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Computation and Language

New submissions

[ total of 12 entries: 1-12 ]
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New submissions for Fri, 26 May 17

[1]  arXiv:1705.08942 [pdf, other]
Title: Joint PoS Tagging and Stemming for Agglutinative Languages
Comments: 12 pages with 3 figures, accepted and presented at the CICLING 2017 - 18th International Conference on Intelligent Text Processing and Computational Linguistics
Journal-ref: CICLING 2017
Subjects: Computation and Language (cs.CL)

The number of word forms in agglutinative languages is theoretically infinite and this variety in word forms introduces sparsity in many natural language processing tasks. Part-of-speech tagging (PoS tagging) is one of these tasks that often suffers from sparsity. In this paper, we present an unsupervised Bayesian model using Hidden Markov Models (HMMs) for joint PoS tagging and stemming for agglutinative languages. We use stemming to reduce sparsity in PoS tagging. Two tasks are jointly performed to provide a mutual benefit in both tasks. Our results show that joint POS tagging and stemming improves PoS tagging scores. We present results for Turkish and Finnish as agglutinative languages and English as a morphologically poor language.

[2]  arXiv:1705.08947 [pdf, other]
Title: Deep Voice 2: Multi-Speaker Neural Text-to-Speech
Comments: Submitted to NIPS 2017
Subjects: Computation and Language (cs.CL)

We introduce a technique for augmenting neural text-to-speech (TTS) with lowdimensional trainable speaker embeddings to generate different voices from a single model. As a starting point, we show improvements over the two state-ofthe-art approaches for single-speaker neural TTS: Deep Voice 1 and Tacotron. We introduce Deep Voice 2, which is based on a similar pipeline with Deep Voice 1, but constructed with higher performance building blocks and demonstrates a significant audio quality improvement over Deep Voice 1. We improve Tacotron by introducing a post-processing neural vocoder, and demonstrate a significant audio quality improvement. We then demonstrate our technique for multi-speaker speech synthesis for both Deep Voice 2 and Tacotron on two multi-speaker TTS datasets. We show that a single neural TTS system can learn hundreds of unique voices from less than half an hour of data per speaker, while achieving high audio quality synthesis and preserving the speaker identities almost perfectly.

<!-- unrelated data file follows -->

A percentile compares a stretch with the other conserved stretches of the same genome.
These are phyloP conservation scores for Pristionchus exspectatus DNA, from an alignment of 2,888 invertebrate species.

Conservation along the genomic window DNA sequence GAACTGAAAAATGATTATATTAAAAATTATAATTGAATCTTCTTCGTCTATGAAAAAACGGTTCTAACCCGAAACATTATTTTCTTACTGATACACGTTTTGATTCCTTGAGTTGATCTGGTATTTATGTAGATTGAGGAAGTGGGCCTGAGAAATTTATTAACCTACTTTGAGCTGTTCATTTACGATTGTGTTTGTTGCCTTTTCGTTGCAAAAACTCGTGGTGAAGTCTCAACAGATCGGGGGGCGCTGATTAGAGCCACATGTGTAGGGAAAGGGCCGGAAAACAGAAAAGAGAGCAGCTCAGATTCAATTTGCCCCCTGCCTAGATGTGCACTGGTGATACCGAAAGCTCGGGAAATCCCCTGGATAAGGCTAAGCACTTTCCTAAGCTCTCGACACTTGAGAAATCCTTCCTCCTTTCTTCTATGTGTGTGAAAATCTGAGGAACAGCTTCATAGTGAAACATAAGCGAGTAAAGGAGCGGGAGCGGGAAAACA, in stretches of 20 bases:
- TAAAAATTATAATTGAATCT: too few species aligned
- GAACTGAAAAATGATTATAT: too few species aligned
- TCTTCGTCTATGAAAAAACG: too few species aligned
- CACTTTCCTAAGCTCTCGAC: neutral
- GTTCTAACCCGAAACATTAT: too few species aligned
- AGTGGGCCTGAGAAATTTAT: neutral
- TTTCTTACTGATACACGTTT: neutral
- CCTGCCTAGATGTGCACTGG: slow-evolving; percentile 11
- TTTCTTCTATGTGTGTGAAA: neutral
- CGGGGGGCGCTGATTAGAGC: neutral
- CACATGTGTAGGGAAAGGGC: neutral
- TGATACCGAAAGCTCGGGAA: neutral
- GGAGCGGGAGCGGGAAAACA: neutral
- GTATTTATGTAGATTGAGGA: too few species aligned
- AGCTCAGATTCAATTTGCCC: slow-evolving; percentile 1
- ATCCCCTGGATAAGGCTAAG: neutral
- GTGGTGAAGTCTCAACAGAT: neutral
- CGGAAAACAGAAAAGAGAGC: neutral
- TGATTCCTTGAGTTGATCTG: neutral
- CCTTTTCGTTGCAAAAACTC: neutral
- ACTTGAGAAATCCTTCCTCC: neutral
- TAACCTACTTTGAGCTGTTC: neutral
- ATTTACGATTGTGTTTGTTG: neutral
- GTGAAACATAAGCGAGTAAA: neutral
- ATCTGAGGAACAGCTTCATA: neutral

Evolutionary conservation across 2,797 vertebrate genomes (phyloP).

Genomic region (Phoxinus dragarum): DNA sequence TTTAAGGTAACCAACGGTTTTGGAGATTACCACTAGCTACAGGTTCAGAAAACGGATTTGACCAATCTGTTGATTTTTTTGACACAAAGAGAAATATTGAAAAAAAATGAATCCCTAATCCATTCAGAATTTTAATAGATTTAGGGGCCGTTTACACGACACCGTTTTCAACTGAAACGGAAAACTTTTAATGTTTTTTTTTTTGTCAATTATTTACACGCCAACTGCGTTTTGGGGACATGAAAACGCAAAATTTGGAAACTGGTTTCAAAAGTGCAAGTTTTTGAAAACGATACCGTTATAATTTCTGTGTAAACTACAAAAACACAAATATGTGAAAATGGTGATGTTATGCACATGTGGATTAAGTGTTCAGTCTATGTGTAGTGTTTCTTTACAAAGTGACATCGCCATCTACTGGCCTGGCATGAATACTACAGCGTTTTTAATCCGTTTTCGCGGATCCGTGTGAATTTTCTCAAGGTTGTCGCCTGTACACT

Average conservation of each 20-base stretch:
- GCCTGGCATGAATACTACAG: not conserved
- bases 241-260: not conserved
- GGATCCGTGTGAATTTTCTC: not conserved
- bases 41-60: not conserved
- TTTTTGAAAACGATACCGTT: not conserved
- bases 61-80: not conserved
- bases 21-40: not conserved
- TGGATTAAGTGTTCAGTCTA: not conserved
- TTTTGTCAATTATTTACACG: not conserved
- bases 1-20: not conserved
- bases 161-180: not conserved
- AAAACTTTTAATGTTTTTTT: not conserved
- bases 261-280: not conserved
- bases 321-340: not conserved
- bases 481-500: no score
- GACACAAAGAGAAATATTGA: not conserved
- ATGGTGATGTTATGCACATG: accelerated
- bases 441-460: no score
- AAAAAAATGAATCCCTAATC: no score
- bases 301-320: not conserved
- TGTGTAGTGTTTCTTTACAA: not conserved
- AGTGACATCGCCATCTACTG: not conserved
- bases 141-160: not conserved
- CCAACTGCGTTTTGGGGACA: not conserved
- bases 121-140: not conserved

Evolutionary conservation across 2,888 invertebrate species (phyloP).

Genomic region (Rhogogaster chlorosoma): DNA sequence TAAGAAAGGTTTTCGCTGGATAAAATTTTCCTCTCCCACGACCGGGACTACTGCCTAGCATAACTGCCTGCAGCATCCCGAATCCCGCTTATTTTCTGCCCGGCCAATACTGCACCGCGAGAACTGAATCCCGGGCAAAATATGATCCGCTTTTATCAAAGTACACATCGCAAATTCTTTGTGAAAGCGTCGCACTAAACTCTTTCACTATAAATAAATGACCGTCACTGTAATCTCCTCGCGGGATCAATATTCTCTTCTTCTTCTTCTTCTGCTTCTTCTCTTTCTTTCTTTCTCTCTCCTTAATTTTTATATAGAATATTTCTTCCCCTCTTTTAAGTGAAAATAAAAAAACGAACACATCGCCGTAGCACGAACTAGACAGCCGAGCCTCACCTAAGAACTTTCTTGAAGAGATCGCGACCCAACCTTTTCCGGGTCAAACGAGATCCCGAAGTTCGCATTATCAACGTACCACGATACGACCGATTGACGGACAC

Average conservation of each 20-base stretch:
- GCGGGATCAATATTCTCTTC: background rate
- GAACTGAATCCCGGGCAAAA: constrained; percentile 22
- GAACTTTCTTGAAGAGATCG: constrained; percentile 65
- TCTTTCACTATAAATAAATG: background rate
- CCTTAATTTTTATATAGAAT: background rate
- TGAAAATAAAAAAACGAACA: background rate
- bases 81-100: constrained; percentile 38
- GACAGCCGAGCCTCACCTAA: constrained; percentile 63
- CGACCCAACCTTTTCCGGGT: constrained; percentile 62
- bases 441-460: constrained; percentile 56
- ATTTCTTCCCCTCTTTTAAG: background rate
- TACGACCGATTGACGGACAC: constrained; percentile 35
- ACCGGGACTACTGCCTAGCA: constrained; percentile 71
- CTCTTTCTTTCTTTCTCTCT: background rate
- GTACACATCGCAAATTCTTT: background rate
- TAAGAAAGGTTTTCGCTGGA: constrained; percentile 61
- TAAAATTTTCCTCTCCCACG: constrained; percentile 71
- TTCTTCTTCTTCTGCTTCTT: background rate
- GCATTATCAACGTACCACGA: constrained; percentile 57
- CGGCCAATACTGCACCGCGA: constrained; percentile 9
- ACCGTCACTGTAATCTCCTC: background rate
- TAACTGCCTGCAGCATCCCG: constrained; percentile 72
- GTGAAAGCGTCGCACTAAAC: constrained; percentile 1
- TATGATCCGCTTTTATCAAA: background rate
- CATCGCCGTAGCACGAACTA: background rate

[3]  arXiv:1705.09054 [pdf, ps, other]
Title: Max-Cosine Matching Based Neural Models for Recognizing Textual Entailment
Journal-ref: DASFAA (1) 2017: 295-308
Subjects: Computation and Language (cs.CL)

Recognizing textual entailment is a fundamental task in a variety of text mining or natural language processing applications. This paper proposes a simple neural model for RTE problem. It first matches each word in the hypothesis with its most-similar word in the premise, producing an augmented representation of the hypothesis conditioned on the premise as a sequence of word pairs. The LSTM model is then used to model this augmented sequence, and the final output from the LSTM is fed into a softmax layer to make the prediction. Besides the base model, in order to enhance its performance, we also proposed three techniques: the integration of multiple word-embedding library, bi-way integration, and ensemble based on model averaging. Experimental results on the SNLI dataset have shown that the three techniques are effective in boosting the predicative accuracy and that our method outperforms several state-of-the-state ones.

[4]  arXiv:1705.09189 [pdf, other]
Title: Jointly Learning Sentence Embeddings and Syntax with Unsupervised Tree-LSTMs
Subjects: Computation and Language (cs.CL)

We introduce a neural network that represents sentences by composing their words according to induced binary parse trees. We use Tree-LSTM as our composition function, applied along a tree structure found by a fully differentiable natural language chart parser. Our model simultaneously optimises both the composition function and the parser, thus eliminating the need for externally-provided parse trees which are normally required for Tree-LSTM. It can therefore be seen as a tree-based RNN that is unsupervised with respect to the parse trees. As it is fully differentiable, our model is easily trained with an off-the-shelf gradient descent method and backpropagation. We demonstrate that it achieves better performance compared to various supervised Tree-LSTM architectures on a textual entailment task and a reverse dictionary task.

[5]  arXiv:1705.09207 [pdf, other]
Title: Learning Structured Text Representations
Subjects: Computation and Language (cs.CL)